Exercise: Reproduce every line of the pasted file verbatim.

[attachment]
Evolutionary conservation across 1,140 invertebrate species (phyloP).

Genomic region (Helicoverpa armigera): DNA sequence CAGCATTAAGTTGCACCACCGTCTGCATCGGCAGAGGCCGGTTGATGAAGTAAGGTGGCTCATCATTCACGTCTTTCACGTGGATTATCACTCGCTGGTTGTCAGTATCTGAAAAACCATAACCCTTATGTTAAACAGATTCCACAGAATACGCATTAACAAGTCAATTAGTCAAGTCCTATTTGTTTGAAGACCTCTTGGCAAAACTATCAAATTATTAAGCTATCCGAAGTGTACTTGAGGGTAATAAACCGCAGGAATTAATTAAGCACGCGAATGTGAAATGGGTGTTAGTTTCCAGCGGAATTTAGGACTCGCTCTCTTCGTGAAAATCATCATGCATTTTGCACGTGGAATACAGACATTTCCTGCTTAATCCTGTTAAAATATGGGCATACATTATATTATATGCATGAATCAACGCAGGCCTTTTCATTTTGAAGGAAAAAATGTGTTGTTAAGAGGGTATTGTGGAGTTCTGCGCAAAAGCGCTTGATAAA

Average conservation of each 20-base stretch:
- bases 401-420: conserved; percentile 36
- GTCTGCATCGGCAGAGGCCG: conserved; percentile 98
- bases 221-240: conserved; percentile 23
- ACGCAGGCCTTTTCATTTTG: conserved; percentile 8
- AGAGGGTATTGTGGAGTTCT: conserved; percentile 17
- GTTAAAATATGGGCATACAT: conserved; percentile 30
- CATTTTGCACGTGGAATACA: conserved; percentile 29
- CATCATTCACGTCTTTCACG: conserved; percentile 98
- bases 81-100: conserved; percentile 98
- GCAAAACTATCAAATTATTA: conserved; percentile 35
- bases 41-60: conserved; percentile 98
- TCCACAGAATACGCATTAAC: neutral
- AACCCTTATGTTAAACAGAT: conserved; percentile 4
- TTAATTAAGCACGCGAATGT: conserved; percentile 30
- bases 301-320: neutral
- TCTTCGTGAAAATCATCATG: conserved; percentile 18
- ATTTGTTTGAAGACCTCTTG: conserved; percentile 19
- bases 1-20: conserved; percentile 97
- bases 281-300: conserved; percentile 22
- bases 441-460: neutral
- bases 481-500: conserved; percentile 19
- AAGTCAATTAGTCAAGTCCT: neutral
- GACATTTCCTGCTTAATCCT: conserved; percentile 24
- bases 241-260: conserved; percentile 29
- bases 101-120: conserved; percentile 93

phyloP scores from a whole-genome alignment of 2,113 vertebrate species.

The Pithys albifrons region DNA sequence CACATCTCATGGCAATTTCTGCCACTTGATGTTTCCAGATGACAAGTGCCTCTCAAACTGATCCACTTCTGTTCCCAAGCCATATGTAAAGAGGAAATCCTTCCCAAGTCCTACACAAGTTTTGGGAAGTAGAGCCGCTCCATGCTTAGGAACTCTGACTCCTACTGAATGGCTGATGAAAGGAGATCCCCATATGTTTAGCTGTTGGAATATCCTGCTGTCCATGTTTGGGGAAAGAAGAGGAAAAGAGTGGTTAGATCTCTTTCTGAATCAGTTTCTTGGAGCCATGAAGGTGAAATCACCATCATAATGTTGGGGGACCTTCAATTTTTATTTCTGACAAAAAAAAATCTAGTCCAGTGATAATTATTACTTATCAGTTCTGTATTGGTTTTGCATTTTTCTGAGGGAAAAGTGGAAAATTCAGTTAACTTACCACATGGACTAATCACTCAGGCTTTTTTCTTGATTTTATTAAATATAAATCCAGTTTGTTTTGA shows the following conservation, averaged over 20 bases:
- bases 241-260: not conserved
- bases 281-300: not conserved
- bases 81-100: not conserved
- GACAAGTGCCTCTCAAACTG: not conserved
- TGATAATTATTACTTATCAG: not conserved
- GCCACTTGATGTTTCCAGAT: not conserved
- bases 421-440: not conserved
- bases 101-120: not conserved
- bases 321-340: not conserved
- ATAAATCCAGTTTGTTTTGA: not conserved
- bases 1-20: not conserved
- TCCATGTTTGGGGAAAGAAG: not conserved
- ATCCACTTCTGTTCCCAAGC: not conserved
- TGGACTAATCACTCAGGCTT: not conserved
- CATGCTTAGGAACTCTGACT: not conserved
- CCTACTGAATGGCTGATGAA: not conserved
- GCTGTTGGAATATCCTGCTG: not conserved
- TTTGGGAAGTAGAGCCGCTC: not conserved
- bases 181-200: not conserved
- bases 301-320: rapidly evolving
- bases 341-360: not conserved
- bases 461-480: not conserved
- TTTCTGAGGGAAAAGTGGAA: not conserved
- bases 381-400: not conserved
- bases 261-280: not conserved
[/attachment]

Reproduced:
Evolutionary conservation across 1,140 invertebrate species (phyloP).

Genomic region (Helicoverpa armigera): DNA sequence CAGCATTAAGTTGCACCACCGTCTGCATCGGCAGAGGCCGGTTGATGAAGTAAGGTGGCTCATCATTCACGTCTTTCACGTGGATTATCACTCGCTGGTTGTCAGTATCTGAAAAACCATAACCCTTATGTTAAACAGATTCCACAGAATACGCATTAACAAGTCAATTAGTCAAGTCCTATTTGTTTGAAGACCTCTTGGCAAAACTATCAAATTATTAAGCTATCCGAAGTGTACTTGAGGGTAATAAACCGCAGGAATTAATTAAGCACGCGAATGTGAAATGGGTGTTAGTTTCCAGCGGAATTTAGGACTCGCTCTCTTCGTGAAAATCATCATGCATTTTGCACGTGGAATACAGACATTTCCTGCTTAATCCTGTTAAAATATGGGCATACATTATATTATATGCATGAATCAACGCAGGCCTTTTCATTTTGAAGGAAAAAATGTGTTGTTAAGAGGGTATTGTGGAGTTCTGCGCAAAAGCGCTTGATAAA

Average conservation of each 20-base stretch:
- bases 401-420: conserved; percentile 36
- GTCTGCATCGGCAGAGGCCG: conserved; percentile 98
- bases 221-240: conserved; percentile 23
- ACGCAGGCCTTTTCATTTTG: conserved; percentile 8
- AGAGGGTATTGTGGAGTTCT: conserved; percentile 17
- GTTAAAATATGGGCATACAT: conserved; percentile 30
- CATTTTGCACGTGGAATACA: conserved; percentile 29
- CATCATTCACGTCTTTCACG: conserved; percentile 98
- bases 81-100: conserved; percentile 98
- GCAAAACTATCAAATTATTA: conserved; percentile 35
- bases 41-60: conserved; percentile 98
- TCCACAGAATACGCATTAAC: neutral
- AACCCTTATGTTAAACAGAT: conserved; percentile 4
- TTAATTAAGCACGCGAATGT: conserved; percentile 30
- bases 301-320: neutral
- TCTTCGTGAAAATCATCATG: conserved; percentile 18
- ATTTGTTTGAAGACCTCTTG: conserved; percentile 19
- bases 1-20: conserved; percentile 97
- bases 281-300: conserved; percentile 22
- bases 441-460: neutral
- bases 481-500: conserved; percentile 19
- AAGTCAATTAGTCAAGTCCT: neutral
- GACATTTCCTGCTTAATCCT: conserved; percentile 24
- bases 241-260: conserved; percentile 29
- bases 101-120: conserved; percentile 93

phyloP scores from a whole-genome alignment of 2,113 vertebrate species.

The Pithys albifrons region DNA sequence CACATCTCATGGCAATTTCTGCCACTTGATGTTTCCAGATGACAAGTGCCTCTCAAACTGATCCACTTCTGTTCCCAAGCCATATGTAAAGAGGAAATCCTTCCCAAGTCCTACACAAGTTTTGGGAAGTAGAGCCGCTCCATGCTTAGGAACTCTGACTCCTACTGAATGGCTGATGAAAGGAGATCCCCATATGTTTAGCTGTTGGAATATCCTGCTGTCCATGTTTGGGGAAAGAAGAGGAAAAGAGTGGTTAGATCTCTTTCTGAATCAGTTTCTTGGAGCCATGAAGGTGAAATCACCATCATAATGTTGGGGGACCTTCAATTTTTATTTCTGACAAAAAAAAATCTAGTCCAGTGATAATTATTACTTATCAGTTCTGTATTGGTTTTGCATTTTTCTGAGGGAAAAGTGGAAAATTCAGTTAACTTACCACATGGACTAATCACTCAGGCTTTTTTCTTGATTTTATTAAATATAAATCCAGTTTGTTTTGA shows the following conservation, averaged over 20 bases:
- bases 241-260: not conserved
- bases 281-300: not conserved
- bases 81-100: not conserved
- GACAAGTGCCTCTCAAACTG: not conserved
- TGATAATTATTACTTATCAG: not conserved
- GCCACTTGATGTTTCCAGAT: not conserved
- bases 421-440: not conserved
- bases 101-120: not conserved
- bases 321-340: not conserved
- ATAAATCCAGTTTGTTTTGA: not conserved
- bases 1-20: not conserved
- TCCATGTTTGGGGAAAGAAG: not conserved
- ATCCACTTCTGTTCCCAAGC: not conserved
- TGGACTAATCACTCAGGCTT: not conserved
- CATGCTTAGGAACTCTGACT: not conserved
- CCTACTGAATGGCTGATGAA: not conserved
- GCTGTTGGAATATCCTGCTG: not conserved
- TTTGGGAAGTAGAGCCGCTC: not conserved
- bases 181-200: not conserved
- bases 301-320: rapidly evolving
- bases 341-360: not conserved
- bases 461-480: not conserved
- TTTCTGAGGGAAAAGTGGAA: not conserved
- bases 381-400: not conserved
- bases 261-280: not conserved